Saturday, June 15, 2013

Baking The Basic Bread

Fresh from the oven. I tend to go overboard with the sesame seeds...love that crunch!

Baking and that too bread, came rather late in life to me. The thought of proving the dough, keeping it in a warm place, proving again, all that seemed a long and tedious process to me. Comparatively, our Indian flatbreads did not need that much of effort and they were always considered easy to make. Growing up with seeing something made in the family kitchen made it all seem more effortless.It was much later that I started to appreciate the process itself and long and tedious are certainly not the words that I would associate with bread-making. It's a creation that is satisfying and although I've read about this much earlier than I actually got to experience it, the smell of bread in the oven is heart-warming. Since then I've had countless such moments, and every moment is still as loved, and as precious as the first.
But that doesn't mean that I haven't had my failures. Who baked the hardest bread? Me! And whose dough did not rise? Mine! Blame it on the yeast or whatever the causes, am I glad I didn't give up! 
Plain buns and dinner rolls with black sesame seeds

The kind of platter that I love: fresh bread, fried sausages, and cucumber with crushed peanuts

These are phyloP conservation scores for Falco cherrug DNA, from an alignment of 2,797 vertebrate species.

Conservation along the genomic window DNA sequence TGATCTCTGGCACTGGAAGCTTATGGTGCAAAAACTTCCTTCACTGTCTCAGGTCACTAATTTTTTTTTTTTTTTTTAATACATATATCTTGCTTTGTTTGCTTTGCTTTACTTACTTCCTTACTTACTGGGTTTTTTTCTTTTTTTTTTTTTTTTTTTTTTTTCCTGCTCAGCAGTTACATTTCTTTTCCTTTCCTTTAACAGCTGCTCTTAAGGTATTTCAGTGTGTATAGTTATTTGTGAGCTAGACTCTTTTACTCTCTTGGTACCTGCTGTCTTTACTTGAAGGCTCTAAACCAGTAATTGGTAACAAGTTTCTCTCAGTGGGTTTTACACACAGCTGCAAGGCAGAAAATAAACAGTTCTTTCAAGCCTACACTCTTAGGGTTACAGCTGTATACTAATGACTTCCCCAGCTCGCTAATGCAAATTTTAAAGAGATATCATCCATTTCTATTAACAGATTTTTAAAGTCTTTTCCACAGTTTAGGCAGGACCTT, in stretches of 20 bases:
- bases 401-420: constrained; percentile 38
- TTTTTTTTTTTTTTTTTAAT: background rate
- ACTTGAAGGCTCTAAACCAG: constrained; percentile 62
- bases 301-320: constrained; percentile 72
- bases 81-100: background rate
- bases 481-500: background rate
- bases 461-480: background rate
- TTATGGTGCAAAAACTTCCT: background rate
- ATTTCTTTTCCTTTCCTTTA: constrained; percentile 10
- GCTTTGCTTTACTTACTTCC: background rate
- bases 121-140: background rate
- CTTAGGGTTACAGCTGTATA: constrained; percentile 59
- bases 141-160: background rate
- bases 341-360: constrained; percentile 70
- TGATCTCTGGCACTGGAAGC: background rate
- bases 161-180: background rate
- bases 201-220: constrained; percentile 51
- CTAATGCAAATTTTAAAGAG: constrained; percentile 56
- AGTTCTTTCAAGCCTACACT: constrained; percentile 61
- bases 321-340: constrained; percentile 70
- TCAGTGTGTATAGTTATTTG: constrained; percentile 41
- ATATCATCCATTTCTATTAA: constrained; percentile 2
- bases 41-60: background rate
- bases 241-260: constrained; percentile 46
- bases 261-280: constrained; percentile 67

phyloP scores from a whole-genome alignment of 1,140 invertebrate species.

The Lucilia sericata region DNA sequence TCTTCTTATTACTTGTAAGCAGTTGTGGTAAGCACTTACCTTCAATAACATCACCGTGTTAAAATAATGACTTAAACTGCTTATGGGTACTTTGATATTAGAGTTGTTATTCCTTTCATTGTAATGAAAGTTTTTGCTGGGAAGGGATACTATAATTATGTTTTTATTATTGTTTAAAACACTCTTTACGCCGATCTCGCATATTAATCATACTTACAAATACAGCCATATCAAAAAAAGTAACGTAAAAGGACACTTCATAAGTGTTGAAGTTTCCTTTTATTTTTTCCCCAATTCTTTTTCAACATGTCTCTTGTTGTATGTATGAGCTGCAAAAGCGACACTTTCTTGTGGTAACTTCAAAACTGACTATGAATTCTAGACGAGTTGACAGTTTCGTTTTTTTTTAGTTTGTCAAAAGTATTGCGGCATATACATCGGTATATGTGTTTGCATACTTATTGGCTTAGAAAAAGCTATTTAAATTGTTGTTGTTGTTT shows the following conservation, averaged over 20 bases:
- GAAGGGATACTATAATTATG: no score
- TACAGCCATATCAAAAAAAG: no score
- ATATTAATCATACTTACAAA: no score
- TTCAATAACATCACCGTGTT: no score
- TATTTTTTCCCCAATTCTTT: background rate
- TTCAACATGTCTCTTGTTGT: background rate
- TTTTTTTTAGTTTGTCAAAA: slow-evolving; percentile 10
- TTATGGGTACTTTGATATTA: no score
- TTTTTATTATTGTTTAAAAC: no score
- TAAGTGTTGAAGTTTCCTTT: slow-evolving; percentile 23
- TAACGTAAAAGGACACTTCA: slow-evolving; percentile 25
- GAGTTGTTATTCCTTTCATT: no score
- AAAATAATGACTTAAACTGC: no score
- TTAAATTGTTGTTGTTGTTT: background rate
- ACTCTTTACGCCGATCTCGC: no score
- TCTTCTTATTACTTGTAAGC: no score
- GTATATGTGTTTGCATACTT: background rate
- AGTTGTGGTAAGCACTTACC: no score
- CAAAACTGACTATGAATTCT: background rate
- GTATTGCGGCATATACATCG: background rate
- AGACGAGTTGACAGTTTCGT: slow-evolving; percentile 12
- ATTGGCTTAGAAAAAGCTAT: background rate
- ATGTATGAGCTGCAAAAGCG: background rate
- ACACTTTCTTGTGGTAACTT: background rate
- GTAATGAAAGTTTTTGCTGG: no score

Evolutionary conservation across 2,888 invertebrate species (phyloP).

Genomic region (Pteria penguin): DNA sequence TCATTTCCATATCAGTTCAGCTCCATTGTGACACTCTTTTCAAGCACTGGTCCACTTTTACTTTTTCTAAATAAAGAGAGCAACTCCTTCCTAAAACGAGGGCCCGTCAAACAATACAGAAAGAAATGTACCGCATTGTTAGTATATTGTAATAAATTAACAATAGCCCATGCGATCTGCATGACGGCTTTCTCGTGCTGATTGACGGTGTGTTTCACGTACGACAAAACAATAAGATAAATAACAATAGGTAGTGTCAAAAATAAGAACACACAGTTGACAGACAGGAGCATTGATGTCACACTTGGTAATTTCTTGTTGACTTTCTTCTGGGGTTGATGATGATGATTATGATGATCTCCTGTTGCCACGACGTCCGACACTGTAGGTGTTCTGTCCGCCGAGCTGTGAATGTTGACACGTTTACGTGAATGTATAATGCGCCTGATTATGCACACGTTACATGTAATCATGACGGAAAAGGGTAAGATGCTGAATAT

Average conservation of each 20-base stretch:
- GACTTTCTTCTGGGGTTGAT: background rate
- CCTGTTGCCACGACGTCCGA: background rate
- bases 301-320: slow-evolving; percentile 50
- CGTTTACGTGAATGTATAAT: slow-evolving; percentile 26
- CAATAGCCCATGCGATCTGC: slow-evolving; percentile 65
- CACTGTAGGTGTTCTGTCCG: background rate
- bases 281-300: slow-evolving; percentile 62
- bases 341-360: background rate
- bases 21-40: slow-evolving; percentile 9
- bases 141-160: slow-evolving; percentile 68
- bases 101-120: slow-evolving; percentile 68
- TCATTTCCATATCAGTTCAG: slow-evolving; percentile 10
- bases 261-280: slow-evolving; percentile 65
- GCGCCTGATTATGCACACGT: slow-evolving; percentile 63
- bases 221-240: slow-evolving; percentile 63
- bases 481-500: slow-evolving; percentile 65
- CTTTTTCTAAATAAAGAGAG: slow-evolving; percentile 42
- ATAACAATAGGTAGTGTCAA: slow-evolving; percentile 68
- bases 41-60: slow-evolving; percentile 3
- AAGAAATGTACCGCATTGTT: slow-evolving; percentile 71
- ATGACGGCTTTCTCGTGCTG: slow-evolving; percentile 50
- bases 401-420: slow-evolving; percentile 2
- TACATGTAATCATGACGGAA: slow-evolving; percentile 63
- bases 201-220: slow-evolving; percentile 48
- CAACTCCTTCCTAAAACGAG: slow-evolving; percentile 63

The recipe that I follow for the basic dough remains the same.

1 level tablespoonful dried yeast (I use Tesco)
2 level tablespoonfuls sugar
1 teaspoon of salt
450 grams of flour 
Some vegetable oil/olive oil or melted butter+ extra for greasing the bowl
Warm water

  1. Heat some water in a pan till it comes to a comfortable hand temperature. If the water is too hot it will kill the yeast and if it is not warm enough, the dough will take a longer time to rise.
  2. Put the yeast and a tablespoon of sugar in a bowl. Pour some of the warm water, give it a gentle mix and leave it in a warm place for about 15 minutes. The yeast is ready when you see the froth on the surface.
  3. The remaining sugar and salt should be added to the water that is left in the pan.
  4. Put the flour in a large bowl or clean working surface and rub the oil or butter into it.
  5. Form the flour in a circular wall and pour the dissolved yeast in the centre.
  6. Start mixing by flicking the flour from the outside of the ring into the liquid in the centre. When the liquid has absorbed enough flour to form a sticky dough, work in the rest of the flour.
  7. Knead the dough for about eight to ten minutes. The texture will turn smoother as you work the outside of the dough continuously to the centre.
  8. Grease a large mixing bowl and drop the dough in it. Cover it with a damp kitchen cloth and keep it in a warm place to rise. It will double in size after 40-45 minutes.
  9. Put the dough on a lightly floured working surface and knead it to distribute the air evenly adding as little extra flour as possible. The dough is now ready to be shaped into how you want to bake your bread.
  10. Before the bread goes into a hot oven, brush with beaten egg and scatter (optional) the seeds of your choice. 


For the sesame seed knots I roll the dough into  sausage shapes and tie them in knots. I love adding plenty of sesame seeds or flax seeds. I also like to add herbs and some coarsely grated pepper depending on what kind of bread I'm baking. There are several recipes I'd love to try out and I think I'll soon be getting there.

Happy baking to you all!
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